One thing we know about habits is that they’re tough to break. That’s because, whether they’re helpful (brushing your teeth every night) or harmful (smoking), they become hardwired into the brain. To understand how a habit forms, picture two areas of the brain. In the limbic system, the basal ganglia (located deep within the brain) helps you do things such as drive a car or tie your shoelaces. The prefrontal cortex (at the front of the brain) is the key to decision-making or solving complex problems. By design, the uber-efficient basal ganglia makes many of your daily tasks automatic, freeing the prefrontal cortex for learning new things (and overriding old tendencies).

The hitch? The brain clings to its habit loops – which means changing a behaviour requires much more eff ort than acting without thinking does. But we’re far from stuck. Until recently, many psychologists preached white-knuckled willpower (I will not bite my nails) and deprivation (I’m not buying anything I don’t need for a month). But now that rigidity and self-control has been supplanted by an approach that outsmarts the brain’s own wiring. Whether it’s eliminating a trigger or providing an alternative reward, you can nudge the brain into different behaviour. Ready to bust those bad practices? Let’s get to work.

Use words like they matter

Quit saying “I can’t” and instead say “I don’t drink on weeknights,” the same way vegetarians don’t eat meat. A study in the Journal of Consumer Research found that when people use the words “I don’t” to describe their temptation, they were much less likely to choose their old behaviour than those who used the words “I can’t”. Researchers believe that saying “I don’t” is psychologically empowering. The phrase implies the decision has already been made.

Replace your bad habit with something that is good 

Most people can’t just drop a bad habit, so why not replace it instead? If your weakness is too much caffeine, switch from coffee to something else that’s hot and aromatic, such as a herbal tea. If your social media feed is your addiction, turn off notifications and put it out of reach and find something else that can fully absorb you, such as working on a creative project or reading a book.

Write your manifesto (in just 3 minutes!)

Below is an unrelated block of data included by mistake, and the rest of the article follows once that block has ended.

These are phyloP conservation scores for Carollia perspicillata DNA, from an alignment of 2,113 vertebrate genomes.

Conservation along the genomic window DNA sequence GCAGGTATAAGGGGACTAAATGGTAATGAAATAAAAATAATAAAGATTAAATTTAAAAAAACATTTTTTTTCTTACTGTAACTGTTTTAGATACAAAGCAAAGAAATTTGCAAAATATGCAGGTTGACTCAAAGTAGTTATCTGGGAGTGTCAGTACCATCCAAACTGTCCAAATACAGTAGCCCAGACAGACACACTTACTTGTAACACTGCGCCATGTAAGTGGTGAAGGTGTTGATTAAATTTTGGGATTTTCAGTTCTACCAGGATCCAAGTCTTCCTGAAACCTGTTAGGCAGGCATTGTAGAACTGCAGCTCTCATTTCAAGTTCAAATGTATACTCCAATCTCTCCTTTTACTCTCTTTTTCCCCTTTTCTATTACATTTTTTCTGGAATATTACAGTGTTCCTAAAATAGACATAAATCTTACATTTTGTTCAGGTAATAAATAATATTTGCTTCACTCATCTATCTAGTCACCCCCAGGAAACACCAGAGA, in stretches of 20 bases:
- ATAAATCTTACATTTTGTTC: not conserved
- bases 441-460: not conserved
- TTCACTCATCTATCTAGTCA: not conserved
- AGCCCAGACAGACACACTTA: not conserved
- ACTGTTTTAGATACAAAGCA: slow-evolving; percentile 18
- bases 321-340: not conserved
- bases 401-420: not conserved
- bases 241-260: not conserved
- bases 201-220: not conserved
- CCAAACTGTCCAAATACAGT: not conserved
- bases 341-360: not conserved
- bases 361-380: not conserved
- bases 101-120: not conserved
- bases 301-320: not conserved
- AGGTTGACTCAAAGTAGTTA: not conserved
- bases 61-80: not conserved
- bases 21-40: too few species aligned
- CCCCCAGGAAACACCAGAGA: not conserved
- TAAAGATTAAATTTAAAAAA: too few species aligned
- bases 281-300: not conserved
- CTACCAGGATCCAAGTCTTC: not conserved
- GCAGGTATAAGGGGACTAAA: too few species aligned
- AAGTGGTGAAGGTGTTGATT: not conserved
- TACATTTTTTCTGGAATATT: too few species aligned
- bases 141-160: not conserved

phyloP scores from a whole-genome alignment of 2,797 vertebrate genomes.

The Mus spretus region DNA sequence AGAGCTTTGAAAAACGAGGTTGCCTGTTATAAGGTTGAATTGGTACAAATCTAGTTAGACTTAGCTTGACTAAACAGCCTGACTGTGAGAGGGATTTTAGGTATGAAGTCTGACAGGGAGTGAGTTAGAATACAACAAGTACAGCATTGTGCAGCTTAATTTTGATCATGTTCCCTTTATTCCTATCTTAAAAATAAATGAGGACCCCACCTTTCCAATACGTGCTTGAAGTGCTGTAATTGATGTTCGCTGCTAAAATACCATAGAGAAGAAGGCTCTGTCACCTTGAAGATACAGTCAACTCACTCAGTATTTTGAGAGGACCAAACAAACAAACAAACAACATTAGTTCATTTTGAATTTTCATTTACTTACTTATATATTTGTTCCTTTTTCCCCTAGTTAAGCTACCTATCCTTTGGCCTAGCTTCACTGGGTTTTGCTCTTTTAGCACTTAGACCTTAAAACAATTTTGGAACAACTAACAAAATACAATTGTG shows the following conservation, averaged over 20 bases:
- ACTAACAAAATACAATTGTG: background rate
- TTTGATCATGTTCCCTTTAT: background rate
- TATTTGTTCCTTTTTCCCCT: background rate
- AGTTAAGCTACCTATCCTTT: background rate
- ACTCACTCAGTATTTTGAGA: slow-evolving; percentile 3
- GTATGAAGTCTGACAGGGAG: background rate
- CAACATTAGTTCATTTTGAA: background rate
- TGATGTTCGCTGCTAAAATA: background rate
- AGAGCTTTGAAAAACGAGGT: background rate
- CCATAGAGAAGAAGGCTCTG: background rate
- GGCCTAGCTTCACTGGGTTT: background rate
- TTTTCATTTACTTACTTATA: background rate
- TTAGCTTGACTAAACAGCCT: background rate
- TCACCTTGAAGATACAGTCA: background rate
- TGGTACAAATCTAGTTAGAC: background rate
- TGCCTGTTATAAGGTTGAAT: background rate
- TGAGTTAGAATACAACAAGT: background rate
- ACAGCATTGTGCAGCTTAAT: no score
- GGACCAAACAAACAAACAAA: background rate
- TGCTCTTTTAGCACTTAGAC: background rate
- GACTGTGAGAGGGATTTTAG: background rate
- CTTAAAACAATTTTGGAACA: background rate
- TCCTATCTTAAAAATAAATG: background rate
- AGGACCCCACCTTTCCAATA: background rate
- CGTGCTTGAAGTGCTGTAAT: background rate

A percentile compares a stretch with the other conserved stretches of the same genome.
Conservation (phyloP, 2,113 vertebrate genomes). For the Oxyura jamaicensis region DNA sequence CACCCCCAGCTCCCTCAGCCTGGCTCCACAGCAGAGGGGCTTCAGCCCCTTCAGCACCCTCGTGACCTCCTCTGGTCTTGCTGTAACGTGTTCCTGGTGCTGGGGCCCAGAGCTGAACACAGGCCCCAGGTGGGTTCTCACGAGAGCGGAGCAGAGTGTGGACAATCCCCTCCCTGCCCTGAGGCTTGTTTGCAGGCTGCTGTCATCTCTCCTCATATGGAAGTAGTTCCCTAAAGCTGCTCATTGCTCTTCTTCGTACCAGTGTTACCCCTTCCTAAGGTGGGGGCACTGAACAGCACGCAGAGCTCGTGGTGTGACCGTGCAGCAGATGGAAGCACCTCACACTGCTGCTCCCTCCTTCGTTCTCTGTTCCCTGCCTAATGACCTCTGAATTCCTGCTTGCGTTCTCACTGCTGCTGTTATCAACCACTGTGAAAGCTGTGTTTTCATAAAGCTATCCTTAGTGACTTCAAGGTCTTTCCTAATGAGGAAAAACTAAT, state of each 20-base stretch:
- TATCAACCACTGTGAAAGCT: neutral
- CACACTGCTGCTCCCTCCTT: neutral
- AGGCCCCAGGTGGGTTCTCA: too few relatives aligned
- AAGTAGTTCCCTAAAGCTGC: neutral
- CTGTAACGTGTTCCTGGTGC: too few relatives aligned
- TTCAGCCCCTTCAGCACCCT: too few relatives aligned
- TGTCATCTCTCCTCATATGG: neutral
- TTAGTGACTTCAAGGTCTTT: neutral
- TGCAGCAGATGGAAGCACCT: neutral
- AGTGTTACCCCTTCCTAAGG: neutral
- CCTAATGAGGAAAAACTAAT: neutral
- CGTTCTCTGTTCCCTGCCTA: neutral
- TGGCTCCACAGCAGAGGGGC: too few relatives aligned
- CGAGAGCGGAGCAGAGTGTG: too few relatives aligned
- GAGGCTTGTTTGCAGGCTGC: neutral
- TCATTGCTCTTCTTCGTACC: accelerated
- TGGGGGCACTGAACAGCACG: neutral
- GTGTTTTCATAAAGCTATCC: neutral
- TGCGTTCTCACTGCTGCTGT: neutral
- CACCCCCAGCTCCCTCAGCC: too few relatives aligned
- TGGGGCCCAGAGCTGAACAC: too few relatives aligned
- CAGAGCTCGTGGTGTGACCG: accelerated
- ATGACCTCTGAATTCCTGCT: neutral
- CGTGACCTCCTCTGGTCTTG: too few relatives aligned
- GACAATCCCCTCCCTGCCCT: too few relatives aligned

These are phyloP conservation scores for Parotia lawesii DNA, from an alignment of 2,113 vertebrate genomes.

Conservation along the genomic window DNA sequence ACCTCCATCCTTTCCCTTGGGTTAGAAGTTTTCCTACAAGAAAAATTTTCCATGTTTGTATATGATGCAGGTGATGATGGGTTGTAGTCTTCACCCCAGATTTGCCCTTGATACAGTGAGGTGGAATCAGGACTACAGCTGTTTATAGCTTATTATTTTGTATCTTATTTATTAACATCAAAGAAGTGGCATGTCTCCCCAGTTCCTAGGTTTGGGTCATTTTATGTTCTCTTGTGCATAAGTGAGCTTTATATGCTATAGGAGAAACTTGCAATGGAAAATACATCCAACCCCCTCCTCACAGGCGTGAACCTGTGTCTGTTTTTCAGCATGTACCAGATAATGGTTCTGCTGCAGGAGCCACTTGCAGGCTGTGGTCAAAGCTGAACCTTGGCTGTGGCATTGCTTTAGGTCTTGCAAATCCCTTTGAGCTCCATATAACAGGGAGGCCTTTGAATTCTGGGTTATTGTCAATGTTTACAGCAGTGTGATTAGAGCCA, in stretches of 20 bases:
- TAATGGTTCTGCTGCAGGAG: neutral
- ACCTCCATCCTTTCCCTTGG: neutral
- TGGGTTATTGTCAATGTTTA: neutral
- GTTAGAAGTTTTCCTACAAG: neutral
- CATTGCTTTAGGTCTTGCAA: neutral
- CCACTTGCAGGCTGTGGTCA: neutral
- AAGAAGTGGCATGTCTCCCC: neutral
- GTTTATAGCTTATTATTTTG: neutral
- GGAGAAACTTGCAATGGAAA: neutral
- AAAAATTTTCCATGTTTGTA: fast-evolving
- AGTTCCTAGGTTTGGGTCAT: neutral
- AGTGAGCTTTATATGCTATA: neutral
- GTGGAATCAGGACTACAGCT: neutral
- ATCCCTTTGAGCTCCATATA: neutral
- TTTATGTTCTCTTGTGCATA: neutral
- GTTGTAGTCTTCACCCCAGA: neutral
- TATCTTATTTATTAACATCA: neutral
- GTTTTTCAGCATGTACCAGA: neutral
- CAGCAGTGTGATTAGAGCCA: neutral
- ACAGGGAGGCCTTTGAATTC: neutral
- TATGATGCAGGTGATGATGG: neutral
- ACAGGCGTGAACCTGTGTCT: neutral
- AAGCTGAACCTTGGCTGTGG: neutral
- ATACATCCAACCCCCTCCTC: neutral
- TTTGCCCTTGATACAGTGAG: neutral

Jot down the pros and cons of quitting your habit – sweet snacks, alcohol, shopping, social media, etc – says psychologist Dr James Claiborn. You’ll likely come up with some excellent reasons to make the change, and then keep the list handy. “Whenever temptation arises, pull out the list and review why you don’t want to give into addiction,” he says. It’ll be like having your own pocket-sized life coach.

ID your danger zones 

Anticipate lapses in willpower and strategise how you’ll deal with them. For instance, if you habitually grab some biscuits from the tea room at 4pm because your energy is flagging (and they’re free!), that’s a high-risk situation. Ask yourself: what can I do tomorrow at that tricky time to replace that habit?

Make the struggle public 

The more accountable you are to others, the more likely you are to stick it out (embarrassment is a great motivator). Instead of grabbing another coffee, recruit a buddy to take walks with or to give you the stink eye when you grab those Tim Tams at 4pm. The goal-setting app
offers a free habit-tracking portal that lets you invite friends to view your progress and leave comments as well as crowdsource encouragement.

Set up a rewards program 

Positive reinforcement isn’t just for kindergarteners. Reward yourself with a meaningful treat – dining out, a spa visit, whatever gets you excited – for accomplishing one day, three days or a week without the thing you’re addicted to. It’s key to motivation and that’s what will get you through.

Monitor your progress

Log how well your coping mechanisms are working in your diary each day. “Taking note of your behaviour makes you aware of your actions, so you’re forced to make conscious decisions,” says Dr Claiborn. It also gives you something to look back on when you’re having a tough day.

© Prevention Australia
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